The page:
Saturday, 28 March 2009

Wine and food pairing at Tsuru, Southwark.

Wine and food bloggers gather at Tsuru
Wine and food bloggers gather at Tsuru

Damian Tillson of Sotheby's
Damian Tillson of Sotheby's

tuna sushi
Reds obviously pair better with meaty fish like tuna

gyoza dumplings
Delicious 'momo' style dumplings

At Tsuru Japanese restaurant, near the Tate modern, they have drafted in Damian Tillson, Deputy Director of wine at Sothebys to pursue the wine buff holy grail... what wine do you drink with sushi? Damian chose six different European wines, three whites, one rosé, two reds.
"I'm a Europhile", he explains. "I chose these wines because I love them. Matching wine with sushi is not easy" he admits"fish is delicate and a big powerful wine can knock sushi out of the water. One also has to work with the unique textures of sushi and sashimi, the wasabi and the pickled ginger."
The usual pairings with sushi are beer and sake. Tsuru are aiming to:
"break the rules a little", says Damian. "80% of food and wine go well together. 10% can be stunning. 10% can be awful, the food and wine kill each other. "

Damian spent a long evening with Emma Reynolds, the owner of Tsuru, trying out wines. Dirty job but someone's got to do it eh? 
We had a sheet of paper in front of us with numbered squares. Each square contained a generous 'pour' of wine. Damian would pose us questions as we tasted. In fact it was a bit like a wine pub quiz but in rather more classy surroundings.
The first two white wines cut through the acidity of the fish and the rice.
The third white wine, the Macon, was soft and buttery. To drink alone, I liked this the best. However it probably didn't go as well with the sushi.
Damian, realising he had both wine experts and novices there, gave us a little talk on how to taste wine.

"Hold up your glass. Check the wine is not cloudy, has no bits.  Smell it. Don't agitate it. Taste. Only after smelling and initially tasting, give it a swirl. This will amplify what you originally tasted. To taste properly, take a teaspoon amount in your mouth, slurping it up. After maintaining the wine in your mouth for a little while, spit it out into the spitoon provided".
I used to photograph the celebrity wine tastings for Cosmopolitan magazine. It was great. You'd be amazed how much slebs open up when they are pissed. I also got to taste some very good wines under the tutelage of their wine expert Rosemary George, one of the first female wine masters in the UK. I had to make sure I only tasted at the end of the session otherwise my pictures would be out of focus. But I could never get the hang of the slurping, and was understandably reluctant to spit out.
Most of the people at this Tsuru wine tasting session were women. And us girlies do not like to spit in public. The spitoon remained unused. 
Damian talks about the "friendly prices" at Tsuru. Their mark-up on both wine and food is very low compared to most restaurants.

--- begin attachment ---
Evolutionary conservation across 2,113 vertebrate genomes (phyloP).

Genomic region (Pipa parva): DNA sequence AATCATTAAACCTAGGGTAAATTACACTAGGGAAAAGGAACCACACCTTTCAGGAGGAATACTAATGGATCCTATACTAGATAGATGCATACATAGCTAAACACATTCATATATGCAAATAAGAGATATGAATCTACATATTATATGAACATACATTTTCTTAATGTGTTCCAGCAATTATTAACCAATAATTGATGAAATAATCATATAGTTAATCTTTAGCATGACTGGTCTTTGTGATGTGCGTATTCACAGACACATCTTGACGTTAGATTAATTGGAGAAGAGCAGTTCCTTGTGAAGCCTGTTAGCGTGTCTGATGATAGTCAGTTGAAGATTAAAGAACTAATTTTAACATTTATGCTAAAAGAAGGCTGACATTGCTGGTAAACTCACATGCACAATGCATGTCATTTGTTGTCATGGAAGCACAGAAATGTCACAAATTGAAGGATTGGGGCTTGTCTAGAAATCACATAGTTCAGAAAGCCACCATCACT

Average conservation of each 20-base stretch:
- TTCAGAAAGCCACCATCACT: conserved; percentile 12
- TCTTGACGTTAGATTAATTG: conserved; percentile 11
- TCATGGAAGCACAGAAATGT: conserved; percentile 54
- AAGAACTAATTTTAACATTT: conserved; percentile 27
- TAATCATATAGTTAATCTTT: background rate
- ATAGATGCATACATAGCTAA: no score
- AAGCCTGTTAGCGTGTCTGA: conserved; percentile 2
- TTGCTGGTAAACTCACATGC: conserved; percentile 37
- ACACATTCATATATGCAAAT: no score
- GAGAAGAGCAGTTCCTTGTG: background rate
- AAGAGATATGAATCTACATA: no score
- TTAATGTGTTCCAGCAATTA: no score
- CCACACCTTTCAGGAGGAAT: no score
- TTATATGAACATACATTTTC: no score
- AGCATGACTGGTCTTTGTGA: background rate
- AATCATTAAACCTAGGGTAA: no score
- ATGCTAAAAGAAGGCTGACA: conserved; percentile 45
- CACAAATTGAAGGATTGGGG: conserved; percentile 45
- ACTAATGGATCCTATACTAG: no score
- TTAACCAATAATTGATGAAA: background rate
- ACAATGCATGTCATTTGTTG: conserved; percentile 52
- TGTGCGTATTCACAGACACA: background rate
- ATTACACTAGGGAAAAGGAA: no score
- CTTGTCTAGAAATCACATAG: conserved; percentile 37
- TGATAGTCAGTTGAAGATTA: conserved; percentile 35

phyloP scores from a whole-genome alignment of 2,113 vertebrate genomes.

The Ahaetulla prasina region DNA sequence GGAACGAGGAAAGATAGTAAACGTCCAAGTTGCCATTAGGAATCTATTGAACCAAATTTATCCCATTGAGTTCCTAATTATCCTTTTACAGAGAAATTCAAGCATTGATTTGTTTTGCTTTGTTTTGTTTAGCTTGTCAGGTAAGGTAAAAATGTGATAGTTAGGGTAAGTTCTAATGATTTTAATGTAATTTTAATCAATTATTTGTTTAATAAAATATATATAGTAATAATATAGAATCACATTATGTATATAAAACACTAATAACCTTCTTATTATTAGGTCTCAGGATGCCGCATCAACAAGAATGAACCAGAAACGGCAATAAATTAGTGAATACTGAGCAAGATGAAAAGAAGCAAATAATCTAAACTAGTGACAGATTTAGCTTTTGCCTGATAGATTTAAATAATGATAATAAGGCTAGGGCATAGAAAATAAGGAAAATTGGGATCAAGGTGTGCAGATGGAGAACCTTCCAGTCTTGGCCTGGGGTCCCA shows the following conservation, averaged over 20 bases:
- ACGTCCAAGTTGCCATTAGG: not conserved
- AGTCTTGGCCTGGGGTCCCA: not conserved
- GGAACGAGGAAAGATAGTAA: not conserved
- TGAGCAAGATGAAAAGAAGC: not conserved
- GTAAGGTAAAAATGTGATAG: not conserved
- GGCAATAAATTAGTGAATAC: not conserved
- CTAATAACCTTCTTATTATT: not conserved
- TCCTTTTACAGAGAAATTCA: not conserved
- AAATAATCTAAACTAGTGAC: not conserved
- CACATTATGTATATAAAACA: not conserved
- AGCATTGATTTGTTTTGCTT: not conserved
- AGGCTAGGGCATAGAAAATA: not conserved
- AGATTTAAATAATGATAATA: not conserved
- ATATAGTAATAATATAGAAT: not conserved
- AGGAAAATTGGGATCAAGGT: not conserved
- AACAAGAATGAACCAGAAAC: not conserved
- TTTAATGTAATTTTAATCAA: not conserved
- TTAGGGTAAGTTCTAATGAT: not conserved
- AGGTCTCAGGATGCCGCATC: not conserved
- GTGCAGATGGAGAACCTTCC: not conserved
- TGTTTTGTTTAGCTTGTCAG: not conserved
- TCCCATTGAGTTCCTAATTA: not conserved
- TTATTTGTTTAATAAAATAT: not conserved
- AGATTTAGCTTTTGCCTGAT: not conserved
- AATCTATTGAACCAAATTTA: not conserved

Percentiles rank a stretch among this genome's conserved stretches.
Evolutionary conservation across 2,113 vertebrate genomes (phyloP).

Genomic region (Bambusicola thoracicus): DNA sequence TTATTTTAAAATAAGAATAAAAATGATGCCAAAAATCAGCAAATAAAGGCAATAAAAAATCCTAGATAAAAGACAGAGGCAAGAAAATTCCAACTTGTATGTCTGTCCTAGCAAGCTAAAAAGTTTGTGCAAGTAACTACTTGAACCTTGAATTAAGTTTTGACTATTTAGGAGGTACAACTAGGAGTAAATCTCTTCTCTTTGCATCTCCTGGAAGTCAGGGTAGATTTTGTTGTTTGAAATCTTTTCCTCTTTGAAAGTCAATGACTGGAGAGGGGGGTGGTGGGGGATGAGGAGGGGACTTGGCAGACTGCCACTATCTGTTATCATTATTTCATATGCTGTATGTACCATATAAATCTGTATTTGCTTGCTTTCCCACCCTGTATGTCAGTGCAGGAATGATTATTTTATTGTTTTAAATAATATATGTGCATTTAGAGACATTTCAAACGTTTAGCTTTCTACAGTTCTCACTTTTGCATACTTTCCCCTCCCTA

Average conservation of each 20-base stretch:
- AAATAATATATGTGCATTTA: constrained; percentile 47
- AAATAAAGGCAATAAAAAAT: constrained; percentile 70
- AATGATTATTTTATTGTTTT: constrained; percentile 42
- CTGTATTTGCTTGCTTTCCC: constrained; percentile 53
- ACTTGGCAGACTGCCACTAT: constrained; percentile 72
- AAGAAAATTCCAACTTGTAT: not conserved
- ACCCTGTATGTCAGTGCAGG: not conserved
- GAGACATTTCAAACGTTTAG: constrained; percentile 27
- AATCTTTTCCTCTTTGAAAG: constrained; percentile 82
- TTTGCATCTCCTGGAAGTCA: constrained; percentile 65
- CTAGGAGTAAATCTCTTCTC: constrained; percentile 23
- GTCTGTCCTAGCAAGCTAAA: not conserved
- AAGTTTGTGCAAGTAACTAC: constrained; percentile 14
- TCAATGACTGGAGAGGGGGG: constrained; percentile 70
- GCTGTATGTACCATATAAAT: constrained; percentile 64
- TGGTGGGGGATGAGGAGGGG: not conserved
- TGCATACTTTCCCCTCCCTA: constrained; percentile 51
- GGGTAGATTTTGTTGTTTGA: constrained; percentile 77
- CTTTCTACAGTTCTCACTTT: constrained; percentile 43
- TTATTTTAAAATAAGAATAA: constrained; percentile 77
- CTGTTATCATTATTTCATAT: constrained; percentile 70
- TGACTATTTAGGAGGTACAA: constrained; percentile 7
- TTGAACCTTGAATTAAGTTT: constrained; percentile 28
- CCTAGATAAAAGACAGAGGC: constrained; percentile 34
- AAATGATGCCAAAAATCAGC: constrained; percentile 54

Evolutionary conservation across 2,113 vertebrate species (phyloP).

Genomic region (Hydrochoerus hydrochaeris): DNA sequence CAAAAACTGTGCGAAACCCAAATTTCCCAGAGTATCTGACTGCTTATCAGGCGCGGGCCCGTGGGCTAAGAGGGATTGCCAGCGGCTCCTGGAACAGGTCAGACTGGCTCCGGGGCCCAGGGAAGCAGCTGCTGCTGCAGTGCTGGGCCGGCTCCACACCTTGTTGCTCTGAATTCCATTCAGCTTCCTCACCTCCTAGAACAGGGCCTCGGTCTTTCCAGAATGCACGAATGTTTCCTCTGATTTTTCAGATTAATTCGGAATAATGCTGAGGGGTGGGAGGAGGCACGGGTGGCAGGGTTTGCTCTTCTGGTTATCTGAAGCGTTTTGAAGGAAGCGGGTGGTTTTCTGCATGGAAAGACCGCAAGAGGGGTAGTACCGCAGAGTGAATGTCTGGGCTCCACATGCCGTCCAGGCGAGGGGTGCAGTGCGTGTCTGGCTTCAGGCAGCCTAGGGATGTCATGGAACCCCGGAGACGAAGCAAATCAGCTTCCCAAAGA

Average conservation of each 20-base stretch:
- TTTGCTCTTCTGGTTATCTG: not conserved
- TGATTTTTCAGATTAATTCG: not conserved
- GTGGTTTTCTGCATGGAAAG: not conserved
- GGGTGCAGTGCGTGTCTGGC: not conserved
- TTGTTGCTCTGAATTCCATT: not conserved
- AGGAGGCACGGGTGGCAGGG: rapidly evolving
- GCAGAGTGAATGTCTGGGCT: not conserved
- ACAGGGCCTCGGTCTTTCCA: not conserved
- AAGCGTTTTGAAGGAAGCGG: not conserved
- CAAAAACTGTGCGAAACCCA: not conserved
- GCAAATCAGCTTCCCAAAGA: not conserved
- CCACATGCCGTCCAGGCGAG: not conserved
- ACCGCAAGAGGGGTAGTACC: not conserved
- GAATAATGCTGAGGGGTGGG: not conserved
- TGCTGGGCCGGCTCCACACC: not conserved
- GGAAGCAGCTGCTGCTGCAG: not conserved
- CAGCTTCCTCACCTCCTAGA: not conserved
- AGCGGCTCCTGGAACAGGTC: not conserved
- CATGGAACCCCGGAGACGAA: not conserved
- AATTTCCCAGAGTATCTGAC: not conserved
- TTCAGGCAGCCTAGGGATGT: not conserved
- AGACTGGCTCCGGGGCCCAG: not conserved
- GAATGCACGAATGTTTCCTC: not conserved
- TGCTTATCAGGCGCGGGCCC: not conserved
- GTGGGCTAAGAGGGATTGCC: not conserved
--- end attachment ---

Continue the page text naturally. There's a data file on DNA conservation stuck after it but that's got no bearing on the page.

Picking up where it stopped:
The 'Entre deux mers' (Domaine de Ricaud 2007) Bordeaux is pale yellow, fruity and acidic. Damian gets poetic "This is a 'nervous' wine. Tingly". It's mesmerising hearing him talk about wine, his passion.
Next up is a Sancerre (Domaine Bailly-Reverdy 2007) from the Loire. One hundred per cent Sauvignon Blanc, this earthy wine probably matched the best with the sushi.
However I preferred the Chardonnay Macon Verze (Domaines Leflaive 2007) fermented in oak barrels at a finely priced £29. My kind of wine. Oily, floaty, slippery.
Damian"I chose this to not have an acidic wine but one which will still stand up to the sushi. This is rather racy." 
 I hear Damian say "Everybody likes rosé". Only chavs, I'm thinking. I only like rosé when it's hot weather. But have too many memories of kidney-hurting rosé sessions when I lived on the Cote d'Azur. This Provencal rosé (Domaine Pique Roque 2007), pale salmon in colour, is nicely paired with rice wrapped in sweet tofu pouches. Damian admits that this wine is "not too intellectual"
I'm starting to have difficulty in retaining concentration. I really should have used the spitoon. People are getting noisier, a teensy bit rowdy. Damian has to tell us off.
Moving on to the reds, we are given a Cote de Brouilly (Domaine Georges Viornery 2007).

"People are snotty about Beaujolais. Red are difficult to match with delicate food because of the tanins" he continues.
Not me. I fucking love Beaujolais. But then I've spent considerable time in the region and it's always better when you visit the vinyards, Fleurie, Brouilly, Chiroubles, St Amour, Julienas, Morgon, Mercurey, Moulin à Vent (latter on the border between Beaujolais and Bourgogne). Just writing the names down puts me into a similar reverie I experience when I hear the shipping forecast. Every Sunday in the Beaujolais region, you get car loads of pissed people trying to sober up on the lawns outside the 'caves de degustation'. 
Lastly we move on to an Italian wine, La Tunella (Colli Orentali del Fruili 2005). I taste green pepper, peat, leather...
Krista of Londonelicious food blog, who is sitting opposite me quips
"Cowboy?"

"Baked beans?" I reply
We are getting silly. 
My last recorded note for this session is of Damian confessing sweetly "I can't afford to drink the wines that I sell" for Sothebys. 


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